It's practically essential to complete at least a few side quests: certain challenges unlock "aether currents" in the zone you're in, and in order to take advantage of Heavensward's new flying mounts, you have to track down all of these currents, many of which are hidden in tricky locations, making for impromptu environmental puzzles similar to Guild Wars 2's "Vista" system.
The decision to prevent you from flying in each zone until you've discovered all these aether currents has proven divisive, but ultimately it works out for the best with regard to world-building and narrative coherence. The new zones are huge in scale, and you truly come to appreciate the massive size of some of the structures and geographical features by traversing them on foot before being able to simply fly from one place to another.
Travelling on foot can lead to some exciting discoveries too. Follow the river north out of the village of Tailfeather in the Dravanian Forelands, for example, and you come across some dramatic ruins of a lost age; head out in another direction and you might find yourself pondering where the giant craters in the ground came from--that is, until the gigantic Tarasque shows up and requires at least twenty or thirty players to subdue. These discoveries lose some of their impact if you just fly in a straight line from point A to point B, so the game funnels players into seeing most of the world from ground-level before allowing them a bird's-eye view.
Somewhat more controversial at launch are the balance changes that came as a result of the three new jobs and the five new abilities that each of the existing classes have been given. The ranged-damage classes (Bard and Machinist) were both underpowered upon Heavensward's original release, even in good gear at level 60, but at the time of writing, an update has provided both classes with an increase in power to their new abilities, and they're performing much more solidly in parties as a result.
As the story progresses, realistic, believable landscapes give way to wonderfully fantastic environments floating in the clouds.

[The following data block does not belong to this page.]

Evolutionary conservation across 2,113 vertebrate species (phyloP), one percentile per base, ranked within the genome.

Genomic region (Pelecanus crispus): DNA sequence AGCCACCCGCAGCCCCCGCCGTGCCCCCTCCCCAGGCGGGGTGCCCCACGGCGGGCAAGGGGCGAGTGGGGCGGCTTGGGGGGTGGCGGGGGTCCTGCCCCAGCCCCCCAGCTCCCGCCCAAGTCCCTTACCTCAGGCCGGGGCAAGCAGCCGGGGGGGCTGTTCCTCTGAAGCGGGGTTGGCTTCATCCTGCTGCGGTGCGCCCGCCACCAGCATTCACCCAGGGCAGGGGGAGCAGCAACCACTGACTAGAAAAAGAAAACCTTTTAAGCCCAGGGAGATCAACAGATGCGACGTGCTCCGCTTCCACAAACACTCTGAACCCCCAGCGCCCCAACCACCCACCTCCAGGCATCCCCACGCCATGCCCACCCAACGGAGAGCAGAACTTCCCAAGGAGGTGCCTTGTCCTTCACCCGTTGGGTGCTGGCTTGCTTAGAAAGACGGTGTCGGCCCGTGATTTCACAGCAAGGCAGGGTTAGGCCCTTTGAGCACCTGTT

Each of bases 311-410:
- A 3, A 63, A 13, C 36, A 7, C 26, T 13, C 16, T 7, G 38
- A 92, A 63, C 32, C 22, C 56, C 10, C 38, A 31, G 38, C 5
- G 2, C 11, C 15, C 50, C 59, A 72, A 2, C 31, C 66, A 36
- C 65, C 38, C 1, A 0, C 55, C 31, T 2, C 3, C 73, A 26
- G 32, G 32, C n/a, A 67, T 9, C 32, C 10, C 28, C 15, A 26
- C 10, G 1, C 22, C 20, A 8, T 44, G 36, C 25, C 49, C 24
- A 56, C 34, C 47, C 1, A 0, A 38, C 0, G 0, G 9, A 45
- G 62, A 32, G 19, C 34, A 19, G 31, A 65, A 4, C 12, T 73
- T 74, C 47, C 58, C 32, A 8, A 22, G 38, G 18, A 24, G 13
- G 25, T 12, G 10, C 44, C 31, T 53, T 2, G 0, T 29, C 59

Meanwhile, the gun-wielding Machinist is now producing damage numbers that can compete even with the melee classes Monk, Dragoon and Ninja, which are traditionally the most heavy hitters. Elsewhere, Bard players are happy to finally have a damage-dealing Limit Break ability, which is a welcome addition for a class that was unofficially regarded as a support job.
New tank class Dark Knight is proving to be a solid addition to many groups, with its blend of Warrior's heavy damage-dealing and Paladin's damage mitigation providing a fun new play style. New healer Astrologian, meanwhile, provides an interesting mix of both Scholar and White Mage's strong points, with its central mechanic of drawing and shuffling cards to provide the group with various benefits making it a unique take on a support class. Both are challenging to learn if you're used to the older classes, but both are very rewarding to master.
Existing classes have had some interesting changes, too. Paladin, for example, long derided as the most boring but functional tank class, now has several different combos as well as some useful support and healing abilities. Monk continues to be the class of choice for those who enjoy a highly technical play style. Black Mages now have even more of a buff-juggling-act to keep up with. And Summoners, once regarded as one of the weaker DPS classes in A Realm Reborn, have enjoyed a considerable buff thanks to some new abilities and spells, and have become very popular as a result--though at least part of this is doubtless due to the fact that their level-three Limit Break now involves sprouting Bahamut's wings and setting fire to everything. Yes, it's as awesome as it sounds.
Crucially, with the balance adjustments brought about in the first patch, no single class feels significantly better or worse than others; pretty much any party makeup can comfortably clear everything the game has to offer at the time of writing.
"Heavensward is an essential purchase for those who have spent more hours than they'd care to admit in Eorzea."